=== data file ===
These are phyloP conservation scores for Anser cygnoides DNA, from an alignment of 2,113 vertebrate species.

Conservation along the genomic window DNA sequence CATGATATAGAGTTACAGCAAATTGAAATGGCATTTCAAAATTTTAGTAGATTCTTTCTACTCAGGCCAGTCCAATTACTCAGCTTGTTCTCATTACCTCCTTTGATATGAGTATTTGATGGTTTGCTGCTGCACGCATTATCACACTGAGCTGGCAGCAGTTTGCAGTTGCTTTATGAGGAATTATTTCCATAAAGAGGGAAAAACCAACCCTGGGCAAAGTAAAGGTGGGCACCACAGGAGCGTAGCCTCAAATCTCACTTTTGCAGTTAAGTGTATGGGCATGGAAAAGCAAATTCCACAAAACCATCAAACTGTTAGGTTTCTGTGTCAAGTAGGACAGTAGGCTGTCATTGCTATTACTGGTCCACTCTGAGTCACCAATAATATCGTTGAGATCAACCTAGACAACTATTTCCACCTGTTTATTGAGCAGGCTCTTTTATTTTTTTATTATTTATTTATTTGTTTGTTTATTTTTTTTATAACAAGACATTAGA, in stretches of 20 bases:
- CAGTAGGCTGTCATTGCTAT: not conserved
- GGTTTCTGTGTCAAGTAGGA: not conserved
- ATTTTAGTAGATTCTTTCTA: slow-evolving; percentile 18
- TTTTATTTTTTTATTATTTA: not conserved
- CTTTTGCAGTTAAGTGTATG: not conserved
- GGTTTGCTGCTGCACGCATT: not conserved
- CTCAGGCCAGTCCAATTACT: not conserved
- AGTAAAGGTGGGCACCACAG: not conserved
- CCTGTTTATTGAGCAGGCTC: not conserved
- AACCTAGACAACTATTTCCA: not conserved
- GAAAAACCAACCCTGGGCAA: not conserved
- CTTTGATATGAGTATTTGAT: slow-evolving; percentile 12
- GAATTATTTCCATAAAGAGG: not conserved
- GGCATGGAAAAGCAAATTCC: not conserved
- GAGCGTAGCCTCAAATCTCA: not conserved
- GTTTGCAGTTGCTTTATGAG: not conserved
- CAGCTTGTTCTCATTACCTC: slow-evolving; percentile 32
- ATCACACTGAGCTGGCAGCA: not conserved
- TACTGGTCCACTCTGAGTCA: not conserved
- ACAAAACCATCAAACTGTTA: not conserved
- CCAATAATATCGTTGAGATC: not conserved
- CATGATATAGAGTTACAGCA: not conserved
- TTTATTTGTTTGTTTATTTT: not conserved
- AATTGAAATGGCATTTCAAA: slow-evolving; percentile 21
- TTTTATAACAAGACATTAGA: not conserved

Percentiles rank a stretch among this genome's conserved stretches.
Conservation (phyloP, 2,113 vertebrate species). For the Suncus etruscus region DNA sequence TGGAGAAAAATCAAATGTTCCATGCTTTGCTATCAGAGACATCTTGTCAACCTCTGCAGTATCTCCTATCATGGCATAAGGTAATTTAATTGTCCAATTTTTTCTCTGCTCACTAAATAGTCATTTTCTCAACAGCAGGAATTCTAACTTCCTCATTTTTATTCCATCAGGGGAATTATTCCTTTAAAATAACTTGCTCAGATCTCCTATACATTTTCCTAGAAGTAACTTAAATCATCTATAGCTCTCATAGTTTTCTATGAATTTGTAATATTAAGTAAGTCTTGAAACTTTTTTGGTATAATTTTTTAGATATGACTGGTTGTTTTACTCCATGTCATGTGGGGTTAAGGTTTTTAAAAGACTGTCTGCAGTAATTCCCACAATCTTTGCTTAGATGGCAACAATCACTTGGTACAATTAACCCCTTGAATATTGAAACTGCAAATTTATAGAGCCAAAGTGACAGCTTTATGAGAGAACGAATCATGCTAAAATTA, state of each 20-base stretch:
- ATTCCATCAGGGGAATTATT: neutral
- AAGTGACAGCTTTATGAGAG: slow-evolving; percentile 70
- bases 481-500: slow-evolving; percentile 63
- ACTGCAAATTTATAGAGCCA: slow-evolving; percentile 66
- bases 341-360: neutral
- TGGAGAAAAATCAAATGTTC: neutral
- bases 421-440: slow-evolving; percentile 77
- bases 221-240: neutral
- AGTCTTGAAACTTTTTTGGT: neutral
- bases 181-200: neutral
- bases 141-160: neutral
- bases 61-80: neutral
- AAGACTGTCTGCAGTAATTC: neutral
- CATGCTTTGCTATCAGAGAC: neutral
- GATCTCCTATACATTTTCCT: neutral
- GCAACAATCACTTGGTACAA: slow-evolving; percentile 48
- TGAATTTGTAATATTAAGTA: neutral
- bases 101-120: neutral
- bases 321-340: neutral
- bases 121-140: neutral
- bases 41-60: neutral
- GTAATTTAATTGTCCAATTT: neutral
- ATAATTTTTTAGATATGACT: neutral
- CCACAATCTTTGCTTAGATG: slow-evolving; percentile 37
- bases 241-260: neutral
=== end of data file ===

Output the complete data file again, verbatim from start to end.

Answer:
These are phyloP conservation scores for Anser cygnoides DNA, from an alignment of 2,113 vertebrate species.

Conservation along the genomic window DNA sequence CATGATATAGAGTTACAGCAAATTGAAATGGCATTTCAAAATTTTAGTAGATTCTTTCTACTCAGGCCAGTCCAATTACTCAGCTTGTTCTCATTACCTCCTTTGATATGAGTATTTGATGGTTTGCTGCTGCACGCATTATCACACTGAGCTGGCAGCAGTTTGCAGTTGCTTTATGAGGAATTATTTCCATAAAGAGGGAAAAACCAACCCTGGGCAAAGTAAAGGTGGGCACCACAGGAGCGTAGCCTCAAATCTCACTTTTGCAGTTAAGTGTATGGGCATGGAAAAGCAAATTCCACAAAACCATCAAACTGTTAGGTTTCTGTGTCAAGTAGGACAGTAGGCTGTCATTGCTATTACTGGTCCACTCTGAGTCACCAATAATATCGTTGAGATCAACCTAGACAACTATTTCCACCTGTTTATTGAGCAGGCTCTTTTATTTTTTTATTATTTATTTATTTGTTTGTTTATTTTTTTTATAACAAGACATTAGA, in stretches of 20 bases:
- CAGTAGGCTGTCATTGCTAT: not conserved
- GGTTTCTGTGTCAAGTAGGA: not conserved
- ATTTTAGTAGATTCTTTCTA: slow-evolving; percentile 18
- TTTTATTTTTTTATTATTTA: not conserved
- CTTTTGCAGTTAAGTGTATG: not conserved
- GGTTTGCTGCTGCACGCATT: not conserved
- CTCAGGCCAGTCCAATTACT: not conserved
- AGTAAAGGTGGGCACCACAG: not conserved
- CCTGTTTATTGAGCAGGCTC: not conserved
- AACCTAGACAACTATTTCCA: not conserved
- GAAAAACCAACCCTGGGCAA: not conserved
- CTTTGATATGAGTATTTGAT: slow-evolving; percentile 12
- GAATTATTTCCATAAAGAGG: not conserved
- GGCATGGAAAAGCAAATTCC: not conserved
- GAGCGTAGCCTCAAATCTCA: not conserved
- GTTTGCAGTTGCTTTATGAG: not conserved
- CAGCTTGTTCTCATTACCTC: slow-evolving; percentile 32
- ATCACACTGAGCTGGCAGCA: not conserved
- TACTGGTCCACTCTGAGTCA: not conserved
- ACAAAACCATCAAACTGTTA: not conserved
- CCAATAATATCGTTGAGATC: not conserved
- CATGATATAGAGTTACAGCA: not conserved
- TTTATTTGTTTGTTTATTTT: not conserved
- AATTGAAATGGCATTTCAAA: slow-evolving; percentile 21
- TTTTATAACAAGACATTAGA: not conserved

Percentiles rank a stretch among this genome's conserved stretches.
Conservation (phyloP, 2,113 vertebrate species). For the Suncus etruscus region DNA sequence TGGAGAAAAATCAAATGTTCCATGCTTTGCTATCAGAGACATCTTGTCAACCTCTGCAGTATCTCCTATCATGGCATAAGGTAATTTAATTGTCCAATTTTTTCTCTGCTCACTAAATAGTCATTTTCTCAACAGCAGGAATTCTAACTTCCTCATTTTTATTCCATCAGGGGAATTATTCCTTTAAAATAACTTGCTCAGATCTCCTATACATTTTCCTAGAAGTAACTTAAATCATCTATAGCTCTCATAGTTTTCTATGAATTTGTAATATTAAGTAAGTCTTGAAACTTTTTTGGTATAATTTTTTAGATATGACTGGTTGTTTTACTCCATGTCATGTGGGGTTAAGGTTTTTAAAAGACTGTCTGCAGTAATTCCCACAATCTTTGCTTAGATGGCAACAATCACTTGGTACAATTAACCCCTTGAATATTGAAACTGCAAATTTATAGAGCCAAAGTGACAGCTTTATGAGAGAACGAATCATGCTAAAATTA, state of each 20-base stretch:
- ATTCCATCAGGGGAATTATT: neutral
- AAGTGACAGCTTTATGAGAG: slow-evolving; percentile 70
- bases 481-500: slow-evolving; percentile 63
- ACTGCAAATTTATAGAGCCA: slow-evolving; percentile 66
- bases 341-360: neutral
- TGGAGAAAAATCAAATGTTC: neutral
- bases 421-440: slow-evolving; percentile 77
- bases 221-240: neutral
- AGTCTTGAAACTTTTTTGGT: neutral
- bases 181-200: neutral
- bases 141-160: neutral
- bases 61-80: neutral
- AAGACTGTCTGCAGTAATTC: neutral
- CATGCTTTGCTATCAGAGAC: neutral
- GATCTCCTATACATTTTCCT: neutral
- GCAACAATCACTTGGTACAA: slow-evolving; percentile 48
- TGAATTTGTAATATTAAGTA: neutral
- bases 101-120: neutral
- bases 321-340: neutral
- bases 121-140: neutral
- bases 41-60: neutral
- GTAATTTAATTGTCCAATTT: neutral
- ATAATTTTTTAGATATGACT: neutral
- CCACAATCTTTGCTTAGATG: slow-evolving; percentile 37
- bases 241-260: neutral